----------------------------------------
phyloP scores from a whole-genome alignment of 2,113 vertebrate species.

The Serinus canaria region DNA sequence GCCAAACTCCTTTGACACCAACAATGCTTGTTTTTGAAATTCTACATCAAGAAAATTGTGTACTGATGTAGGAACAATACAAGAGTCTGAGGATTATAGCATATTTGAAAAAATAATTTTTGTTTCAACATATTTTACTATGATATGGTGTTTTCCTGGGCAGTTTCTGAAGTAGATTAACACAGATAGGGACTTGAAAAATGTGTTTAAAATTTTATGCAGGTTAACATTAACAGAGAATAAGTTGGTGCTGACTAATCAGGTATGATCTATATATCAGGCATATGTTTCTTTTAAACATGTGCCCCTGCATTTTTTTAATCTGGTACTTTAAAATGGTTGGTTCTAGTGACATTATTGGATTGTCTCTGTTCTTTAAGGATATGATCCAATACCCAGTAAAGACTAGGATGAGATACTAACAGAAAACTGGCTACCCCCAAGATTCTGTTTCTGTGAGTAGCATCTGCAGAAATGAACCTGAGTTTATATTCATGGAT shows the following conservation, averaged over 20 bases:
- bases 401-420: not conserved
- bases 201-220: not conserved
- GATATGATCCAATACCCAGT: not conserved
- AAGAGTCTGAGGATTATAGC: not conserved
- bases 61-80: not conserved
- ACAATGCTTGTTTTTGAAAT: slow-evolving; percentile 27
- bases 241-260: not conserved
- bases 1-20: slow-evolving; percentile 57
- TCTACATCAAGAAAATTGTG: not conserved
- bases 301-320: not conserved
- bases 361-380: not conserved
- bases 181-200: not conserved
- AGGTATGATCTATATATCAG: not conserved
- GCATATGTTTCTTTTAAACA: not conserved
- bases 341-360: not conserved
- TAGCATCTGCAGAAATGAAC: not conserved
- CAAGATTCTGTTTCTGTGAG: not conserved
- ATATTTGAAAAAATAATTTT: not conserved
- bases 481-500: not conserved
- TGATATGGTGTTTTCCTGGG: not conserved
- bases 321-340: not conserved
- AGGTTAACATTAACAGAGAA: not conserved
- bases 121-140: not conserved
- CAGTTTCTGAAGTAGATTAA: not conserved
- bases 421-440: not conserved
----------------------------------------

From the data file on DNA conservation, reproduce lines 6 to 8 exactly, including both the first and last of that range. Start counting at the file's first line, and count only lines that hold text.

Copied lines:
- AAGAGTCTGAGGATTATAGC: not conserved
- bases 61-80: not conserved
- ACAATGCTTGTTTTTGAAAT: slow-evolving; percentile 27